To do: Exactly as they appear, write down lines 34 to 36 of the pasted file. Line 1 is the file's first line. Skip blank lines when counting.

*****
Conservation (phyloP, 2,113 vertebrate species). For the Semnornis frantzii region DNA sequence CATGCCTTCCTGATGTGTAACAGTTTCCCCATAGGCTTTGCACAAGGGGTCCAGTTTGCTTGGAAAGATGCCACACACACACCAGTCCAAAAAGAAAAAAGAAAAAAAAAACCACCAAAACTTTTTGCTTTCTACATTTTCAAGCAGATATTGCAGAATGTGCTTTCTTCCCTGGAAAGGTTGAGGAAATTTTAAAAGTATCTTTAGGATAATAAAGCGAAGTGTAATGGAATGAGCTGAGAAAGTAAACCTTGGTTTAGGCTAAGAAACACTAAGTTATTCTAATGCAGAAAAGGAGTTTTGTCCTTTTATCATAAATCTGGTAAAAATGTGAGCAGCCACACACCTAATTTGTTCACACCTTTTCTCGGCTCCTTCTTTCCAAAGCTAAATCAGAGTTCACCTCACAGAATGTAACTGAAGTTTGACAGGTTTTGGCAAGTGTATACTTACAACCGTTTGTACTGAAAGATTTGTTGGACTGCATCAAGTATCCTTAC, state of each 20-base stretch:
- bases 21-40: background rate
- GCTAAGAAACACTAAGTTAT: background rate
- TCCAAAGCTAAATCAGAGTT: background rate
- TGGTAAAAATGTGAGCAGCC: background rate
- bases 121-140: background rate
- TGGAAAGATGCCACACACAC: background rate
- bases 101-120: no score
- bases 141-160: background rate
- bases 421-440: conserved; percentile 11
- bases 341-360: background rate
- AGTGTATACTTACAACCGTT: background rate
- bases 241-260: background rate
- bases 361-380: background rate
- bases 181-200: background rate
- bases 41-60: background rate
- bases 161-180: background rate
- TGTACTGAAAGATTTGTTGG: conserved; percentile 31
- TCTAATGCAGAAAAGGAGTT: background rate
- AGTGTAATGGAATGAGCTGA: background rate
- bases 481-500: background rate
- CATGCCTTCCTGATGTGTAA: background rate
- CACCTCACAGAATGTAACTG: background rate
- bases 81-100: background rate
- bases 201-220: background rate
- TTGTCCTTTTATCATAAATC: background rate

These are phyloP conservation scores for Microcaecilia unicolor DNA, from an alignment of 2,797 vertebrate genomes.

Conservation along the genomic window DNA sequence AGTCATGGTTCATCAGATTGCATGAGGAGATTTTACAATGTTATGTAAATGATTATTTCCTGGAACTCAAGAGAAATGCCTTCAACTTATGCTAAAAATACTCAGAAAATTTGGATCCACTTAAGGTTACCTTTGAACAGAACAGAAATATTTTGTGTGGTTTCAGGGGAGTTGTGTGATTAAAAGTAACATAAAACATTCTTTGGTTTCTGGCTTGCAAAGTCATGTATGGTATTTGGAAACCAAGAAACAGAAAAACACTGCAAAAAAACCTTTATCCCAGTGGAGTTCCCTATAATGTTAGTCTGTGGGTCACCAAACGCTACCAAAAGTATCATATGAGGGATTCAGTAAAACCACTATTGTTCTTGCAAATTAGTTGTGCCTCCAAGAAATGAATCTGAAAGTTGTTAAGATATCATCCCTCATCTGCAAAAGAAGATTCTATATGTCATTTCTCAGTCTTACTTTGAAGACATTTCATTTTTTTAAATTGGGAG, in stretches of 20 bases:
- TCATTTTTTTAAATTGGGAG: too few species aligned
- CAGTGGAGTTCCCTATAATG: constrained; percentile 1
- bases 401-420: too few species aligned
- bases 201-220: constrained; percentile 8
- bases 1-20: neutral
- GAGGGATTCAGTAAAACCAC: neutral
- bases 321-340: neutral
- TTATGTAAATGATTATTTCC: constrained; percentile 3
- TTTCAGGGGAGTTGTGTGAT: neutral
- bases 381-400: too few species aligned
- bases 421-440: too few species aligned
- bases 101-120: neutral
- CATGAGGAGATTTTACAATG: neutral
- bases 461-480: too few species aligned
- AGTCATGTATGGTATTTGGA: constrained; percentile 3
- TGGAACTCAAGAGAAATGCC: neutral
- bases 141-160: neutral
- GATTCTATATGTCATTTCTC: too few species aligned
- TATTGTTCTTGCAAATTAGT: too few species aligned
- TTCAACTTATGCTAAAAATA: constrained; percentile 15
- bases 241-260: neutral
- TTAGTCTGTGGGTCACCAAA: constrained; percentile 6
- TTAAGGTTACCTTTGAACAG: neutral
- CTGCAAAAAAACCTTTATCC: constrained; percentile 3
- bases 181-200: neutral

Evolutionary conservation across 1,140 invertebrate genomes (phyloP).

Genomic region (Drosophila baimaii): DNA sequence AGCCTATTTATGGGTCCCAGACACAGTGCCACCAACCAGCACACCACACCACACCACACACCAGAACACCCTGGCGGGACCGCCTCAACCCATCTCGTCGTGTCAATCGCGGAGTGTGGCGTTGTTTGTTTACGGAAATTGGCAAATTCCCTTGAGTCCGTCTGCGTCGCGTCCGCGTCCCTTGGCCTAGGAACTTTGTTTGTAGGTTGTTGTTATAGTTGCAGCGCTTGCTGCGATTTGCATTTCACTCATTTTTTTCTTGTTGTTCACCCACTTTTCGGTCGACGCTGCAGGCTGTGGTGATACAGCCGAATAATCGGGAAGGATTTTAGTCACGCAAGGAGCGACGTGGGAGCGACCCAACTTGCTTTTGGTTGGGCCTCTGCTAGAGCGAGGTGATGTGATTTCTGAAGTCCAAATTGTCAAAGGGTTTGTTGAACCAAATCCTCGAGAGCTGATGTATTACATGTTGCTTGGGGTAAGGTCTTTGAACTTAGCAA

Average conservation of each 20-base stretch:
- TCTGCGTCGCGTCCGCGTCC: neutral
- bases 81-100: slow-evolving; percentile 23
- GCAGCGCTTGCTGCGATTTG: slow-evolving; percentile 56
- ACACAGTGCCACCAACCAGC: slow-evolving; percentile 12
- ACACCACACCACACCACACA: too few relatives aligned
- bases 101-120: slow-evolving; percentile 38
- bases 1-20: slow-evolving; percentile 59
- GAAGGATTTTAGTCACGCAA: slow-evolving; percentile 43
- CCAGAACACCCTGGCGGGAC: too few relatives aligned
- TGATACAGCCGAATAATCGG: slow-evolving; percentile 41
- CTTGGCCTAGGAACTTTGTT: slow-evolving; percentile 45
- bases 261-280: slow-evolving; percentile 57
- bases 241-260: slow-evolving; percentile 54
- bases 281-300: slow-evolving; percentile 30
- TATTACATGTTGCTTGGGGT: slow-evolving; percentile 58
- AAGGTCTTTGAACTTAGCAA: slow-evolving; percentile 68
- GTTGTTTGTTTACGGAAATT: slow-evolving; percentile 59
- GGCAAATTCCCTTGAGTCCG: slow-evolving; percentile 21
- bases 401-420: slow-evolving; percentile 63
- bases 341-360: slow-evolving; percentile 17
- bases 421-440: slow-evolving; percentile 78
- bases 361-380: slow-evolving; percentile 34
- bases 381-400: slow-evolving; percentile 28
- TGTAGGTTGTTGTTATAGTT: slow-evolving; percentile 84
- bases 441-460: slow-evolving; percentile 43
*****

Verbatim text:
- GAGGGATTCAGTAAAACCAC: neutral
- bases 321-340: neutral
- TTATGTAAATGATTATTTCC: constrained; percentile 3